A Syrian anti-aircraft missile has exploded in southern Israel, only 30km (20 miles) from a secret nuclear site.
Warning sirens went off before a loud explosion was heard in the Dimona area. No injuries or damage were reported.
The Israeli military said the missile was one of several that had been fired towards an Israeli aircraft. It responded by attacking several air defence batteries in Syria.
Syria's military said Israeli missiles targeted sites around Damascus.
Most of the missiles were intercepted and downed, but four Syrian soldiers were injured and there was "some material damage", it added.
Israel frequently carries out strikes on Iran-linked targets in Syria, saying it will not tolerate what it considers Iranian military "entrenchment" in the country.
The Israeli military identified the surface-to-air missile that hit its southern Negev region as an SA-5.
It said the projectile, which overflew its target, was fired at the same time as Israel was conducting air strikes in southern Syria.
A preliminary investigation found that Israel's missile defence system failed to intercept it.
Fragments of what appeared to be a missile were found in a garden in Ashalim, south-west of Dimona, but it was not clear whether they came from the SA-5 or the interceptor.
"I heard a loud boom. I waited a little and went out to see what fell, but I couldn't find it," resident Sonia Revivo told Israel's Haaretz newspaper.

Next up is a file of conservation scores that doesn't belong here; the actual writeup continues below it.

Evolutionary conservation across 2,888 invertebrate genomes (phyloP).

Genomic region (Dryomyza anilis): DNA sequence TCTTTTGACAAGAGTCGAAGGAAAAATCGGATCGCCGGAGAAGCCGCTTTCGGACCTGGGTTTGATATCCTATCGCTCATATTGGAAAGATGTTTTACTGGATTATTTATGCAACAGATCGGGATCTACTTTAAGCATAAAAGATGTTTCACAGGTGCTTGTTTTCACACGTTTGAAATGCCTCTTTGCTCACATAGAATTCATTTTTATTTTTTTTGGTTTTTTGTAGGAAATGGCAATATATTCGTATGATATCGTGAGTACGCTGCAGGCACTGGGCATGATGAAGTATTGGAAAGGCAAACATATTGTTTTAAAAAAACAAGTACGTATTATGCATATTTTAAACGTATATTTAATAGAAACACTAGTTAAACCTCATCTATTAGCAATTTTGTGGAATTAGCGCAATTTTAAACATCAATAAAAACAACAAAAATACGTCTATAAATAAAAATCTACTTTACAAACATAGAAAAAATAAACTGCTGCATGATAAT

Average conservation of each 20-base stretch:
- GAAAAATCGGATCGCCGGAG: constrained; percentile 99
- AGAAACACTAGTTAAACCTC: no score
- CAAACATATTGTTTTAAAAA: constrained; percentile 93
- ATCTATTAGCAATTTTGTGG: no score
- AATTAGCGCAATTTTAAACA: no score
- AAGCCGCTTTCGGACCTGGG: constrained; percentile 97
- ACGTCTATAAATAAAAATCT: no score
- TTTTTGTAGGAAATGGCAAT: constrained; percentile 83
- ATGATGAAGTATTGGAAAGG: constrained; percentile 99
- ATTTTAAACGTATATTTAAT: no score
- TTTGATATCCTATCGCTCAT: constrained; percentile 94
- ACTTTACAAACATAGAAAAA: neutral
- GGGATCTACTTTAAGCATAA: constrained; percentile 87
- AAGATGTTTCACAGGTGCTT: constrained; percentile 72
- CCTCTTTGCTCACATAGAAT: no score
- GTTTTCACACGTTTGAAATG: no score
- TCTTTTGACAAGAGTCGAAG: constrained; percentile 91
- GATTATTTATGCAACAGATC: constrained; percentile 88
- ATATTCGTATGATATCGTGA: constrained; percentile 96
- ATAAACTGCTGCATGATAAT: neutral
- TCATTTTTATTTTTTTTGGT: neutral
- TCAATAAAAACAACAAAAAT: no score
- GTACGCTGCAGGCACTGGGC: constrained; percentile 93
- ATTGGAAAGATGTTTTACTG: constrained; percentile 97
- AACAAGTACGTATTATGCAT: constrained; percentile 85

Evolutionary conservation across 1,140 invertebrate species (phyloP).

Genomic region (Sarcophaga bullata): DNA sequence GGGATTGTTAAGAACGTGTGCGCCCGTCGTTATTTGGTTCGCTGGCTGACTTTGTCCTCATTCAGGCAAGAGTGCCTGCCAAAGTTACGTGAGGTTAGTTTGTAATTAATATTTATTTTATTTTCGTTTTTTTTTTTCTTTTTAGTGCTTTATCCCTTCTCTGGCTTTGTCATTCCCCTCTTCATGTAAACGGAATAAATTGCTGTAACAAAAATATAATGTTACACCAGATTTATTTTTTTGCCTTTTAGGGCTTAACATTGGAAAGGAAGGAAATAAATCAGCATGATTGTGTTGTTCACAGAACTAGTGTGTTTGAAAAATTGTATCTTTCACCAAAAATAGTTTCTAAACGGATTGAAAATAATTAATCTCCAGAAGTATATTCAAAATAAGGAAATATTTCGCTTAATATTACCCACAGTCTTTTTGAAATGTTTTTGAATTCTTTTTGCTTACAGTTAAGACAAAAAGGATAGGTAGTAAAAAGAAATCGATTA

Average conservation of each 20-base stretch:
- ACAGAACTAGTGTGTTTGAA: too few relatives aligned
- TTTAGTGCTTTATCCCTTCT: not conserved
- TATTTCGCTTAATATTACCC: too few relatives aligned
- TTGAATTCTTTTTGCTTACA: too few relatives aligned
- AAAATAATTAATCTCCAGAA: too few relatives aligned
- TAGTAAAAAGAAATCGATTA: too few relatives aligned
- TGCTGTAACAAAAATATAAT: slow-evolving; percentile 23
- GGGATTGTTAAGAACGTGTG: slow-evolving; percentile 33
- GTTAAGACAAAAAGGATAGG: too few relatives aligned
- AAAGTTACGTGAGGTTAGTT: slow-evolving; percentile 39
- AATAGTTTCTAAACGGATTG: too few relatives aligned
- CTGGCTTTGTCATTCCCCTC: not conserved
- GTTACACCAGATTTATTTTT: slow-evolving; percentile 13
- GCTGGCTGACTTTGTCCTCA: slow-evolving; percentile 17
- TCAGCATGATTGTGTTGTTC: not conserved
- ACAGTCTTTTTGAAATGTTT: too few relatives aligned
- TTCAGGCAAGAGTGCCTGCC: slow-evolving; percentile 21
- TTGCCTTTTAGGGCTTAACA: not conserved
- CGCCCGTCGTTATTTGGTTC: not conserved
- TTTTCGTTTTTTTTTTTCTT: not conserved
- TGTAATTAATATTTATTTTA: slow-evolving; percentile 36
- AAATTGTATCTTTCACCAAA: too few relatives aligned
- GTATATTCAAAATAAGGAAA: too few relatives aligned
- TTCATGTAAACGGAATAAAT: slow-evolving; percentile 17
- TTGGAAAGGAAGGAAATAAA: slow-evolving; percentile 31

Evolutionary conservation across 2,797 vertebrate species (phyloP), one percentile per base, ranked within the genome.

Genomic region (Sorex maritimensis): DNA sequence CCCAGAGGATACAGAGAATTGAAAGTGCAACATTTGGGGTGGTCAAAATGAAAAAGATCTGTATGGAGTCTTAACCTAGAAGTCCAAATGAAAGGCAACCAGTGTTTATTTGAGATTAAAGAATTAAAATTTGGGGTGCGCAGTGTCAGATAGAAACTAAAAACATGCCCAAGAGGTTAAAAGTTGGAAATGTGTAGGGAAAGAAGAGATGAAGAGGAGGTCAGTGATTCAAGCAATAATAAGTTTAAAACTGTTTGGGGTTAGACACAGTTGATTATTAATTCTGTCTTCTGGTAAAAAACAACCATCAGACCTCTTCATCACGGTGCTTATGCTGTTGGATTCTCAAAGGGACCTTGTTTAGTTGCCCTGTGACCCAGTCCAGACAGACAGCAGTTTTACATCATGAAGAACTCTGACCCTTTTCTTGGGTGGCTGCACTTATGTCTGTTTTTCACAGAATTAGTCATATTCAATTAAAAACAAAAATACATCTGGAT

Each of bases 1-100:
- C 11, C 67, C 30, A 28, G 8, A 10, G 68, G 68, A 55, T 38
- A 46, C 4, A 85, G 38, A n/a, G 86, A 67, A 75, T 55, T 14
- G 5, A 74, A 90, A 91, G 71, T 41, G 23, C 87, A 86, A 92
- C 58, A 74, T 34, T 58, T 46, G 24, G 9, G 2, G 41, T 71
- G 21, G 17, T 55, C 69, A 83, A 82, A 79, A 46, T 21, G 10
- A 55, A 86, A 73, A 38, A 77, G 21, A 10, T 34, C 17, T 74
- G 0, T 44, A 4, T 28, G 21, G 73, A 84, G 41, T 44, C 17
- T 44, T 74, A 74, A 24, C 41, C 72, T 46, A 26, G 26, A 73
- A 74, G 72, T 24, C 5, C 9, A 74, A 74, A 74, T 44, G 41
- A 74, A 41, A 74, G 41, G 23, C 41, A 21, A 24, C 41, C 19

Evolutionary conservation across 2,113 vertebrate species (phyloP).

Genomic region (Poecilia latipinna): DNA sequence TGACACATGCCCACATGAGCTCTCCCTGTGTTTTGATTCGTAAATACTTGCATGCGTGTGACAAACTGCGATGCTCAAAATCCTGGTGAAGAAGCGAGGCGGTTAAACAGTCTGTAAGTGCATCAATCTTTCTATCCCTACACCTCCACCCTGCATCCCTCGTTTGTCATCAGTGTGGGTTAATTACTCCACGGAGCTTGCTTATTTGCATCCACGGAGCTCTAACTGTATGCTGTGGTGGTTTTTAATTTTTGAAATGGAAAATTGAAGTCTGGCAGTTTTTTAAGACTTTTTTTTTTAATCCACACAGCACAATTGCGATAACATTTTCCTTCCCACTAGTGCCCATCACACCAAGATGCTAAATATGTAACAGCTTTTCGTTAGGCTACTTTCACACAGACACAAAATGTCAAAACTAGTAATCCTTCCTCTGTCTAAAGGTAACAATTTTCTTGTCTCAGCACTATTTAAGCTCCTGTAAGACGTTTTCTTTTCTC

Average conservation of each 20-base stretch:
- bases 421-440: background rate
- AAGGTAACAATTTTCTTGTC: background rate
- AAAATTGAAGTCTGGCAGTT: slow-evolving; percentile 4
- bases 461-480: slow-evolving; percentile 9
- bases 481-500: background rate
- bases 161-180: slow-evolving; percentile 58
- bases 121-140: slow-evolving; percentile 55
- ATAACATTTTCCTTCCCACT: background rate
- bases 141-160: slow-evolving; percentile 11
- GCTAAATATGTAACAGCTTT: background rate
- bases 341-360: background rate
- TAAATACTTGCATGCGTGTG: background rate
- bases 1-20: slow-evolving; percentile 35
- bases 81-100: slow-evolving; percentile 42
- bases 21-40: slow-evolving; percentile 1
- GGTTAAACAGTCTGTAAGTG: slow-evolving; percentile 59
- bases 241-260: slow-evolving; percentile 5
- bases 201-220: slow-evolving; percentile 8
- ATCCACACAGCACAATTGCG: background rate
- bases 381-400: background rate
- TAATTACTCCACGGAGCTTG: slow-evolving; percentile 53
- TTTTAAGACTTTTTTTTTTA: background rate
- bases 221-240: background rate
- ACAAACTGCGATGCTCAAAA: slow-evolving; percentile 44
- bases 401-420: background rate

"In the morning my husband called me outside and we saw pieces of the rocket. It's scary, my husband works out in the yard until night-time, there was no warning, there was nothing."
The Israeli military said it responded by striking the battery from which the SA-5 was launched and additional surface-to-air batteries in Syria.
A Syrian military source told the state news agency, Sana: "The Israeli enemy launched an aerial aggression with waves of missiles from the direction of the occupied Syrian Golan [Heights] targeting some of the sites in the surroundings of Damascus. The army air defences intercepted the hostile missiles and downed most of them."
The Syrian Observatory for Human Rights, a UK-based monitoring group, reported that an air defence base was hit in the town of Dumayr, about 40km north-east of Damascus, and that a Syrian army officer was killed.
Dumayr is believed to be the location of weapons depots belonging to Iran-backed militias fighting alongside the Syrian military in the country's civil war.
Addressing the likelihood of a Syrian anti-aircraft missile overshooting its target and flying deep into Israel, Israeli expert Uzi Rubin told Reuters news agency that the scenario was "consistent with the characteristics" of an SA-5.
If the Syrian military had wanted to attack the Dimona nuclear facility, Mr Rubin added, it could have used bigger weapons in its arsenal, such as Scud missiles.
Dimona is said to have produced nuclear weapons, but Israel neither confirms nor denies having nuclear weapons under its policy of "ambiguity".
Reports suggest Israeli air defences around Dimona and the Red Sea port of Eilat have been boosted in case of a possible attack by Iran-backed forces in the region, including those in Syria.
Tensions remain high between the arch-foes, with Iran blaming Israel for a sabotage attack on its Natanz uranium enrichment plant earlier this month and promising "revenge".
Israel did not say it was behind the incident, but Israeli public radio cited sources as saying it was a cyber operation by the Mossad intelligence agency.